Clinton enforcer David Brock is planning to “kick Donald Trump’s ass.”
Brock is reportedly working to form a network of donors to rebuild progressivism that is being described as “Koch-brothers-like.”
Brock on Thursday night emailed more than 200 of the biggest donors on the left — including finance titans George Soros, Tom Steyer and Donald Sussman — inviting them to a retreat in Palm Beach over inauguration weekend to assess what Democrats did wrong in 2016, figure out how to correct it and raise cash for those initiatives.
Considering that, in addition to winning the White House, Republicans now control the House, the Senate, likely soon the Supreme Court and a majority of governorships and state legislatures, it is no surprise that the Left is in full panic mode. President Obama is putting on an admirably brave face in light of what to him was Trump’s shocking victory. Hillary Clinton has barely been seen since her concession speech. It falls to people like Brock to scramble to coordinate an opposition now.
Forgive my skepticism that firing off an email to George Soros about a weekend retreat to Palm Springs will give blue collar white Americans a sense that the Democratic Party opposes Trump out of sympathy for their concerns about their futures. But I digress.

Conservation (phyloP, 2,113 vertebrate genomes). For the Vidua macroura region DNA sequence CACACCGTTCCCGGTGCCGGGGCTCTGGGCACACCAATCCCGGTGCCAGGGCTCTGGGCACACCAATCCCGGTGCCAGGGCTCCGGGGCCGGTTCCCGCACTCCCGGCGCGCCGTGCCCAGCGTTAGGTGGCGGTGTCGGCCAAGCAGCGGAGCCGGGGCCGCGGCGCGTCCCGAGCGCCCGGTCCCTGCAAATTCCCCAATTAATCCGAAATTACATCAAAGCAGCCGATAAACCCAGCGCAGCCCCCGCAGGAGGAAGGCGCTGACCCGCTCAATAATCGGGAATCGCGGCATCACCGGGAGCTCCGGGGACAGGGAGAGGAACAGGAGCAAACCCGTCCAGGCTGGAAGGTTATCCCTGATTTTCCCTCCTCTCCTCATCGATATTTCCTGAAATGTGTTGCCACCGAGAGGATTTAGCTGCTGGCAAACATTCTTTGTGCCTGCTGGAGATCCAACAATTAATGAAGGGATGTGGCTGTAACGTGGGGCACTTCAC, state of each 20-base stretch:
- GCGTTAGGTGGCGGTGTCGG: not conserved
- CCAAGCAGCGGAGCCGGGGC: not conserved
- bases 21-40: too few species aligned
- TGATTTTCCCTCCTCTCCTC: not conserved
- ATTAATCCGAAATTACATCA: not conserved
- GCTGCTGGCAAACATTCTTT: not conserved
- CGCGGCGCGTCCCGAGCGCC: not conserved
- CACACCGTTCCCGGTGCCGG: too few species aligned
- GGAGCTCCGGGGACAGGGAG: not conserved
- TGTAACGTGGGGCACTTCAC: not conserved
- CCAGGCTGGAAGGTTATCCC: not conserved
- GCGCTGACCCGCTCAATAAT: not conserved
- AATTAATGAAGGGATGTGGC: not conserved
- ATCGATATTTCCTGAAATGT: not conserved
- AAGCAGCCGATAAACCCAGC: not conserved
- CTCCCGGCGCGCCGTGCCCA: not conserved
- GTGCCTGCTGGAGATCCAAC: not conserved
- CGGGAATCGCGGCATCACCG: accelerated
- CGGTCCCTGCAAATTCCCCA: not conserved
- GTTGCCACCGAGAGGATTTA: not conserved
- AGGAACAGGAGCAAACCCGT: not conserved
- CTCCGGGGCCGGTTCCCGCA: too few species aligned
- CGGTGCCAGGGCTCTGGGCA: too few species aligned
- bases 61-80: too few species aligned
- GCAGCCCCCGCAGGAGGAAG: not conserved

Among the ideas Brock has thus far put forward is to grow the influence of left-of-center watchdog groups — the liberal equivalent of Judicial Watch, so to speak — in order to keep an eye on the Trump administration.
One outcome to expect from this and one outcome not to expect: First, expect this new liberal donor network to fund any left-wing version of the Tea Party that rises from the anti-Trump protests, should one do so. Indeed, some reports say there are protesters already planning to do just that.
If such a grassroots movement doesn’t emerge from the protests, expect some Brock-coordinated astroturfing to be planted in its place. The appearance of a grassroots foundation is critical to counter Trump voters’ perception that elites are pulling the strings of government against average Americans.
At the same time, don’t look for a leftist Koch-like structure to stop or even slow criticism of the Koch brothers “sinister” monetary involvement in causes advocating liberty, small government and free markets. Yes, the argument against big money networks would apply to both unless it’s simply partisan. No, that won’t make a difference.
Ultimately, Brock is not looking to push an ideology. “We don’t think of this as representing a faction of the Democratic Party, but a cross-section of it,” he said. It’s an open question whether this heals or exacerbates the fractures in the Democratic Party that have been so entertaining for conservatives to watch.
One thing is certain: a donor network dedicated to kicking Donald Trump’s…er…behind…is unlikely to work across the aisle on issues that can unite the country, at least not with the Trump faction of the GOP.